For more than 100 years PortsToronto has worked with its partners at the federal, provincial and municipal levels to enhance the economic growth of the City of Toronto and the Greater Toronto Area. PortsToronto owns and operates Billy Bishop Toronto City Airport, the Outer Harbour Marina and the marine Port of Toronto. PortsToronto is committed to fostering strong, healthy and sustainable communities and has invested more than $12 million since 2009 in charitable initiatives and environmental programs that benefit communities along Toronto’s waterfront and beyond.

Swim Drink Fish

Check out SDF’s community-based water monitoring work, how to get involved, and the Swim Guide with water quality data.

About Swim Drink Fish

We protect the water. We do this through technology, storytelling and building community advocacy. Our apps and programs connect communities with the water and with other people. We support communities to monitor the health of their water. We focus on water, because all communities need swimmable, drinkable, fishable water to thrive. We empower people, because it takes a community to protect water.

Waterfront Business Improvement Area

The Waterfront BIA are generous supporters of trash trapping in the Toronto Harbour. Check out the BIA’s interview with the UofT Trash Team: All About Seabins at the Toronto Waterfront.

About the Waterfront BIA

A stones throw from the downtown and financial core, the Waterfront BIA (previously known as Queen’s Quay Harbourfront) is the heart of the City’s central waterfront. Lake Ontario and the Toronto Islands form a spectacular backdrop for the area’s many attractions.

City of Toronto

Several City of Toronto Divisions support the Floatables Strategy.

Toronto Water has generously supported the LittaTrap pilot in partnership with the U of T Trash Team, capturing litter in catch basins before they enter Lake Ontario.

Solid Waste Management Services is supporting the transition away from single-use plastics (a common form of floatable debris) through their Single-Use and Takeaway Items Reduction Strategy. Stage 1 includes a voluntary program from businesses.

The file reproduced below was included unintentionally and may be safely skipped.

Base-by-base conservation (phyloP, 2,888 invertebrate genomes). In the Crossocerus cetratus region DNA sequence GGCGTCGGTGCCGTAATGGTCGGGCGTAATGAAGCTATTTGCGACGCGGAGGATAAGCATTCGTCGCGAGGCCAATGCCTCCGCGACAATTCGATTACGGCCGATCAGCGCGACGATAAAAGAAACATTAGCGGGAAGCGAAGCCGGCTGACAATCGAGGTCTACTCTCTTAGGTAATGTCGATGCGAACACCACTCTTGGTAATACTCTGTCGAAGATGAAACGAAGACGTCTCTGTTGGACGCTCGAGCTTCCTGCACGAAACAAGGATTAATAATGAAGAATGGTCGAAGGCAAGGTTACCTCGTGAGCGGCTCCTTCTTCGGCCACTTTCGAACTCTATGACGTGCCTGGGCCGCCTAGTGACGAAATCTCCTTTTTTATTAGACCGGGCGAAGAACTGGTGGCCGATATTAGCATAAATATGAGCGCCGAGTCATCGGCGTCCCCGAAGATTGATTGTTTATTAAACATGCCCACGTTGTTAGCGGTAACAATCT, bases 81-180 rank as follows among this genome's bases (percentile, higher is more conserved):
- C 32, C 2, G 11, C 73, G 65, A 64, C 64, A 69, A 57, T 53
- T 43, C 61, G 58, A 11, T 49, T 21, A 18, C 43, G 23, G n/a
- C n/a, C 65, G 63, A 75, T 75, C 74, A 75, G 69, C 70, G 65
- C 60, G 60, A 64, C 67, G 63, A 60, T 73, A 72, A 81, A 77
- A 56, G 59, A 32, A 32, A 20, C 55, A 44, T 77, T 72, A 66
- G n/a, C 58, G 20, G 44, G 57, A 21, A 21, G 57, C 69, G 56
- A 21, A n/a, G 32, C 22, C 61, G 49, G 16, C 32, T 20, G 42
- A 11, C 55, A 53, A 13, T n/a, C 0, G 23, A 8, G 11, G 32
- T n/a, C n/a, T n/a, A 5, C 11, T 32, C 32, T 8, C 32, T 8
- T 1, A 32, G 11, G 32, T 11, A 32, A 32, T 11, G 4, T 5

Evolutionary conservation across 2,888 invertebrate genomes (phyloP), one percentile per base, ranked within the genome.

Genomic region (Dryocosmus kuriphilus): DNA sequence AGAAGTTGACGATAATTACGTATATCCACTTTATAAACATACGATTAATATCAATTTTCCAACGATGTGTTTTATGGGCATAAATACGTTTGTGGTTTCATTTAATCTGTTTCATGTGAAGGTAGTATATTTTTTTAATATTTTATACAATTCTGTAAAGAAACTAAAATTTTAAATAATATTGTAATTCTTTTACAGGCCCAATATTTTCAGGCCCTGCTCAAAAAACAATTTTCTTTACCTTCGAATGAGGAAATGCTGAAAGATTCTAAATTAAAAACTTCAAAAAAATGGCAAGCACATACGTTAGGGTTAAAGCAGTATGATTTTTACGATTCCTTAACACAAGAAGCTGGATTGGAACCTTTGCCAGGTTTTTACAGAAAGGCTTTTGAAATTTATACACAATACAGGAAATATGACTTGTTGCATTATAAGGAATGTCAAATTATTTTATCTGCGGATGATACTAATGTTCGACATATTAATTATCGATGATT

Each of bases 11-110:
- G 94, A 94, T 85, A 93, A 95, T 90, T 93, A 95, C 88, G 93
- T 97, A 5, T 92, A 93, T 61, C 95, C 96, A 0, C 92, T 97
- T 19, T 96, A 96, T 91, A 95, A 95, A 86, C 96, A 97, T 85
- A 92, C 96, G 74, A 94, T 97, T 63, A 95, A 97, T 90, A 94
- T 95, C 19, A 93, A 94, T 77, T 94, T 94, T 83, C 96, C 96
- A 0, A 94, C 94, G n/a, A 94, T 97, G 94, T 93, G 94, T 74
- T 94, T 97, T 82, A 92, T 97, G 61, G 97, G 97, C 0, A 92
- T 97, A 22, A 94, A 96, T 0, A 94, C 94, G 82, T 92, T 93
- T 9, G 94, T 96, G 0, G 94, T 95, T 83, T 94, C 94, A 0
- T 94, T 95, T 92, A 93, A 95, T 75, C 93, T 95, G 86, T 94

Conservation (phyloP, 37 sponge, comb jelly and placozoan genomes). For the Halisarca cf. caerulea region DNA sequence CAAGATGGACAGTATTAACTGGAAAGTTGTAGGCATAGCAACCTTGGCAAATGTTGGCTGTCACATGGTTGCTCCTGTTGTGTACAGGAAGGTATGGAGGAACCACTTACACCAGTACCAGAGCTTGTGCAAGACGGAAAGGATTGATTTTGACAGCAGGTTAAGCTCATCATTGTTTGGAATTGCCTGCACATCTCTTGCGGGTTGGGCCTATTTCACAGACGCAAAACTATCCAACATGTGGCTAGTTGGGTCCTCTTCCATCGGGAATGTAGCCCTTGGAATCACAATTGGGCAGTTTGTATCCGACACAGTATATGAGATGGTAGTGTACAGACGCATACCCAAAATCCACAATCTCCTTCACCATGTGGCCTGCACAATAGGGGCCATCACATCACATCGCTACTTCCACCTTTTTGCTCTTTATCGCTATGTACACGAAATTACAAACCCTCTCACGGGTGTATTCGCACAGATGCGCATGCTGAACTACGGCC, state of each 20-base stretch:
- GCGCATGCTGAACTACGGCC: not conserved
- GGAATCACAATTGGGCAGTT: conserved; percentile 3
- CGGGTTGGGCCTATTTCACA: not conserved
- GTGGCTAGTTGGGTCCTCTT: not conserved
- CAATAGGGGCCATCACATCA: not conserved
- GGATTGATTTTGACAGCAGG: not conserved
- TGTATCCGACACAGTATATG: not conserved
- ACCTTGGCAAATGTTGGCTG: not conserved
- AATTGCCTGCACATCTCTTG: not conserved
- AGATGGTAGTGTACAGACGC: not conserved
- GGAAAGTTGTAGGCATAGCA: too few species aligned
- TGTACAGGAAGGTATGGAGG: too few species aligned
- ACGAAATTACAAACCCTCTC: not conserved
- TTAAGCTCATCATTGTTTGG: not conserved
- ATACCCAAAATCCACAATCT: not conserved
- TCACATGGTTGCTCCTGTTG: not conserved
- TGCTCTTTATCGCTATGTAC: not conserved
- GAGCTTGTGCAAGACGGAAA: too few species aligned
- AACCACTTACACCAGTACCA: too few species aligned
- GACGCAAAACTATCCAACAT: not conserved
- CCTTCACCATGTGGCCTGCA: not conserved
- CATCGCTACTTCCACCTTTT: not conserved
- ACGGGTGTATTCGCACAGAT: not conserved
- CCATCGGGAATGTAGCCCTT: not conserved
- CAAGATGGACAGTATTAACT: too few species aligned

Parks, Forestry and Recreation owns two Seabins (procured with funding from MECP in 2021 with TRCA support) to capture litter offshore of the Toronto Islands.

Harbourfront Centre

Harbourfront Centre promotes environmentally-friendly boating in the Toronto Harbour through participation in Boating Ontario’s Clean Marine Program and distributing TRCA’s Green Boater Guide. Learn more here.

About Harbourfront Centre

Harbourfront Centre is an international centre for contemporary arts, culture and ideas, and a registered, charitable not-for-profit cultural organization operating a 10-acre campus on Toronto’s central waterfront. Harbourfront Centre provides year-round programming 52 weeks a year, seven days a week, supporting a wide range of artists and communities. We inspire audiences and visitors with a breadth of bold, ambitious and engaging experiences. We champion contemporary Canadian artists throughout their careers, presenting them alongside international artists and fostering national and international artistic exchange between disciplines and cultures.

Contact Us

To learn more about the Floatables Strategy and how to get involved, contact